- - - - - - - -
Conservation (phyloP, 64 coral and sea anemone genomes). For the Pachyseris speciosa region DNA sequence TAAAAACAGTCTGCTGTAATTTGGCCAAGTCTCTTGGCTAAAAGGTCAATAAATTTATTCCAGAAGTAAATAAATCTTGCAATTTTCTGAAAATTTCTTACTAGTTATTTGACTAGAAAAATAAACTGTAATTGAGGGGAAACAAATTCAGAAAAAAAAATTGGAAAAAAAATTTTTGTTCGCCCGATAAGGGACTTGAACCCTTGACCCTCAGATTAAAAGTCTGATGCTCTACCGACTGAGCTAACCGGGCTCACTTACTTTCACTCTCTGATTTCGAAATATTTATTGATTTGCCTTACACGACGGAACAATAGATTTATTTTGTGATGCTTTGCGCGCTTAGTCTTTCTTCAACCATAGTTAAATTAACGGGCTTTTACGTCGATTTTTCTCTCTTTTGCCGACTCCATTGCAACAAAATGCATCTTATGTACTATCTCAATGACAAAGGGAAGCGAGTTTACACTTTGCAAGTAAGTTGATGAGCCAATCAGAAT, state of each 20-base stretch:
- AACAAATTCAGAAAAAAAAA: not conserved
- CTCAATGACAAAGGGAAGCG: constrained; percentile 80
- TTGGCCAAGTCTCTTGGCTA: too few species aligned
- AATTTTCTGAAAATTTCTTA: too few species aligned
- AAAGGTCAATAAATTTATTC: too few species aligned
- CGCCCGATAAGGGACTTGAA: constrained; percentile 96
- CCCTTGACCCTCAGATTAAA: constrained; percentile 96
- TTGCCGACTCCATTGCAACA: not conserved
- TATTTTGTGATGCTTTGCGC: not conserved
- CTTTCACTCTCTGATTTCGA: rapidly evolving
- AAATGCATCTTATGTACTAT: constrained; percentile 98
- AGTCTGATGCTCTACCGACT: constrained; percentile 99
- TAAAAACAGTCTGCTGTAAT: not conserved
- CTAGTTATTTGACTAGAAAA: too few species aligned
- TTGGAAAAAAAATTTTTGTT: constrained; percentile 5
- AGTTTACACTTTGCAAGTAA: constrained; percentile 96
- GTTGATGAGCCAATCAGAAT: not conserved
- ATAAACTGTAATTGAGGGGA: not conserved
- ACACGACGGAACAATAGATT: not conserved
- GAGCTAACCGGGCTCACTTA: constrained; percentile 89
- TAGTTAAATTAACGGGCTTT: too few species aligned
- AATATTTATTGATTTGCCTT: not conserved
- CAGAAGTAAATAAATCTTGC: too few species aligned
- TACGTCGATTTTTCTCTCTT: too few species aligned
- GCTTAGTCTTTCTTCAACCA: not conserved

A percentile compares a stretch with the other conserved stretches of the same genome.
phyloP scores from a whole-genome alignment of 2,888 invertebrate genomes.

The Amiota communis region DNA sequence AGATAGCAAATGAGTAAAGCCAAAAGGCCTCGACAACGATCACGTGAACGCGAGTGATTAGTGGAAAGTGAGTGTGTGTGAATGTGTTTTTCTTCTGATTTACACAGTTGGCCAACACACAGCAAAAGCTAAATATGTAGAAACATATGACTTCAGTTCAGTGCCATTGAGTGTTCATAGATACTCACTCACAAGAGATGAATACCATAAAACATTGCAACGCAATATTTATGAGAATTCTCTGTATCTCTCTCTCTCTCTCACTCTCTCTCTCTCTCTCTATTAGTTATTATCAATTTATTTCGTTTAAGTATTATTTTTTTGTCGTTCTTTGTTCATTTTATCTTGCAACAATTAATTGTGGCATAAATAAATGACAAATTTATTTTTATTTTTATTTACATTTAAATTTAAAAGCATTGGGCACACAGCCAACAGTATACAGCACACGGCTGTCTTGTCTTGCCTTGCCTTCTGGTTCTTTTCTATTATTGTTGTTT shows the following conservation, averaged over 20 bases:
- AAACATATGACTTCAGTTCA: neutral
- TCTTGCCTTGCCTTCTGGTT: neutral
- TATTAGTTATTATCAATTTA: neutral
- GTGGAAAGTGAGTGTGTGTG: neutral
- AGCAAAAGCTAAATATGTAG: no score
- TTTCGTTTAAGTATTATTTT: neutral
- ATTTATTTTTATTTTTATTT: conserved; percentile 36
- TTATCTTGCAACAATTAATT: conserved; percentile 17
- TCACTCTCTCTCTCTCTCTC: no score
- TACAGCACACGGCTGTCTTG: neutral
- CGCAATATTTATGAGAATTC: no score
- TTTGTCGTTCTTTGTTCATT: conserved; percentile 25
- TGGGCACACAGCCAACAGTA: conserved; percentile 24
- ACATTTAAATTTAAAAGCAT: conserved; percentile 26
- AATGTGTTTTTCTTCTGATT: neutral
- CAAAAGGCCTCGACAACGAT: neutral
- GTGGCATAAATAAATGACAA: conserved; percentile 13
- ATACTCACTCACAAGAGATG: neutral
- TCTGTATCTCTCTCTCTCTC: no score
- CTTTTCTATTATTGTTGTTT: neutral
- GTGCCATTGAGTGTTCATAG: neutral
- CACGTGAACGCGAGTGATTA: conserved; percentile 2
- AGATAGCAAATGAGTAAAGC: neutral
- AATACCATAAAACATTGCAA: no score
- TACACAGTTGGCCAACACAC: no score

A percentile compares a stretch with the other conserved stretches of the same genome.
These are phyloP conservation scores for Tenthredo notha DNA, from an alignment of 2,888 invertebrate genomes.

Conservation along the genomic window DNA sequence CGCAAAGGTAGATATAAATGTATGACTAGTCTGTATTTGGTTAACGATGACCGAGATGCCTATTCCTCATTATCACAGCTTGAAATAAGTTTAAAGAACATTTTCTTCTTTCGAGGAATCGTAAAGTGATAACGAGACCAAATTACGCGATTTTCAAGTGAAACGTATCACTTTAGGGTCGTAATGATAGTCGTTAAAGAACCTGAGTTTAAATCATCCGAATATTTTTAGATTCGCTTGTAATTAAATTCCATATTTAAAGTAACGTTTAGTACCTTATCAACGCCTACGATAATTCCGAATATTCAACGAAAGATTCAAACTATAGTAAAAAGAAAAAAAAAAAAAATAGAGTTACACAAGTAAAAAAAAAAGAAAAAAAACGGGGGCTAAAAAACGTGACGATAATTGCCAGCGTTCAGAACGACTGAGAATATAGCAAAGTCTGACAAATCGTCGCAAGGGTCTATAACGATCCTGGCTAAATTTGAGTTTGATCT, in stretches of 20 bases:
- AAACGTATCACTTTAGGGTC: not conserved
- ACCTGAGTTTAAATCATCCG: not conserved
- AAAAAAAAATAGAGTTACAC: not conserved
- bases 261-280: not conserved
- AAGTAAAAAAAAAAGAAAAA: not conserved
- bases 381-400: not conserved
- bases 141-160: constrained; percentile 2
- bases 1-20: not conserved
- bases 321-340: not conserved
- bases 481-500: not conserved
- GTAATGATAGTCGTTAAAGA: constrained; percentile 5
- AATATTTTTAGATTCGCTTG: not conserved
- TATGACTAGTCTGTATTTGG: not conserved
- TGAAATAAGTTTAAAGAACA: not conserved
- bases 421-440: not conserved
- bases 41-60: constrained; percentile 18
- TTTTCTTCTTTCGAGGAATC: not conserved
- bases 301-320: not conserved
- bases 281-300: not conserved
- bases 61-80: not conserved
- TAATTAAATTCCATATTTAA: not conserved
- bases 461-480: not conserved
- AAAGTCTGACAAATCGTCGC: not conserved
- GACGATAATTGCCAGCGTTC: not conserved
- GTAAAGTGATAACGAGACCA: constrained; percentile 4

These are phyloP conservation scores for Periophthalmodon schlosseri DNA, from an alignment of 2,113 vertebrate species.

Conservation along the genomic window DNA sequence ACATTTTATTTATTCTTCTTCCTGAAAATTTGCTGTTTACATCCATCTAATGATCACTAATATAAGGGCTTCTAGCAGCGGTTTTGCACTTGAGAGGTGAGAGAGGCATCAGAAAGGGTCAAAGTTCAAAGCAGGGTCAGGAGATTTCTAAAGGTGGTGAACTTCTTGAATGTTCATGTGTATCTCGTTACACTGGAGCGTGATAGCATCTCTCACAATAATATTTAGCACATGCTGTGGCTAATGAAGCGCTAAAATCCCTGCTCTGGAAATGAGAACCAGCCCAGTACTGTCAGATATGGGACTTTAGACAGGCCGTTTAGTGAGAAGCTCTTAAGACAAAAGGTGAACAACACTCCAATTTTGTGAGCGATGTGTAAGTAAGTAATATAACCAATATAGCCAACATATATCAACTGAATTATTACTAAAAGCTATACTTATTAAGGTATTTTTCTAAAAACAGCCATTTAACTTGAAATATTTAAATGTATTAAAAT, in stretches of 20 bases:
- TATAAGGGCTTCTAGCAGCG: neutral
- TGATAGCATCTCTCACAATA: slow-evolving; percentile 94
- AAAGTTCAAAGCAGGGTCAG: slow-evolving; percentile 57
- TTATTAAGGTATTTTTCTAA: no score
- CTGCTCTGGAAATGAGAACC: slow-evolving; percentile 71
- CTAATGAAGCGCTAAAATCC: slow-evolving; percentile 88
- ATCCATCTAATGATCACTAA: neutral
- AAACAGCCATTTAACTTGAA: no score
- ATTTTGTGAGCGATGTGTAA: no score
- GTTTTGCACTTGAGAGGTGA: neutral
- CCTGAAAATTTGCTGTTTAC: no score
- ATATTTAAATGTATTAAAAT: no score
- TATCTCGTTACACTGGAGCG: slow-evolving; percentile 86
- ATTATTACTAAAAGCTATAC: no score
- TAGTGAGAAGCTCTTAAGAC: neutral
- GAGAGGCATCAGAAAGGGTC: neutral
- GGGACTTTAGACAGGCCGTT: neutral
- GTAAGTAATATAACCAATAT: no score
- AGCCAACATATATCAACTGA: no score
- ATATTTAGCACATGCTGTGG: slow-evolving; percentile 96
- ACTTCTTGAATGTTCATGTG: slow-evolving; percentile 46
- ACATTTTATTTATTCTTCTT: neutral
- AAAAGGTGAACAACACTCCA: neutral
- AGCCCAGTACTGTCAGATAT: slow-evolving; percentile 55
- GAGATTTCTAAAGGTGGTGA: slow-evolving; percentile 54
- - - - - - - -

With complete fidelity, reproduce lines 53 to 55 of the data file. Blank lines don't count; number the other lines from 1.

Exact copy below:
- AATACCATAAAACATTGCAA: no score
- TACACAGTTGGCCAACACAC: no score

A percentile compares a stretch with the other conserved stretches of the same genome.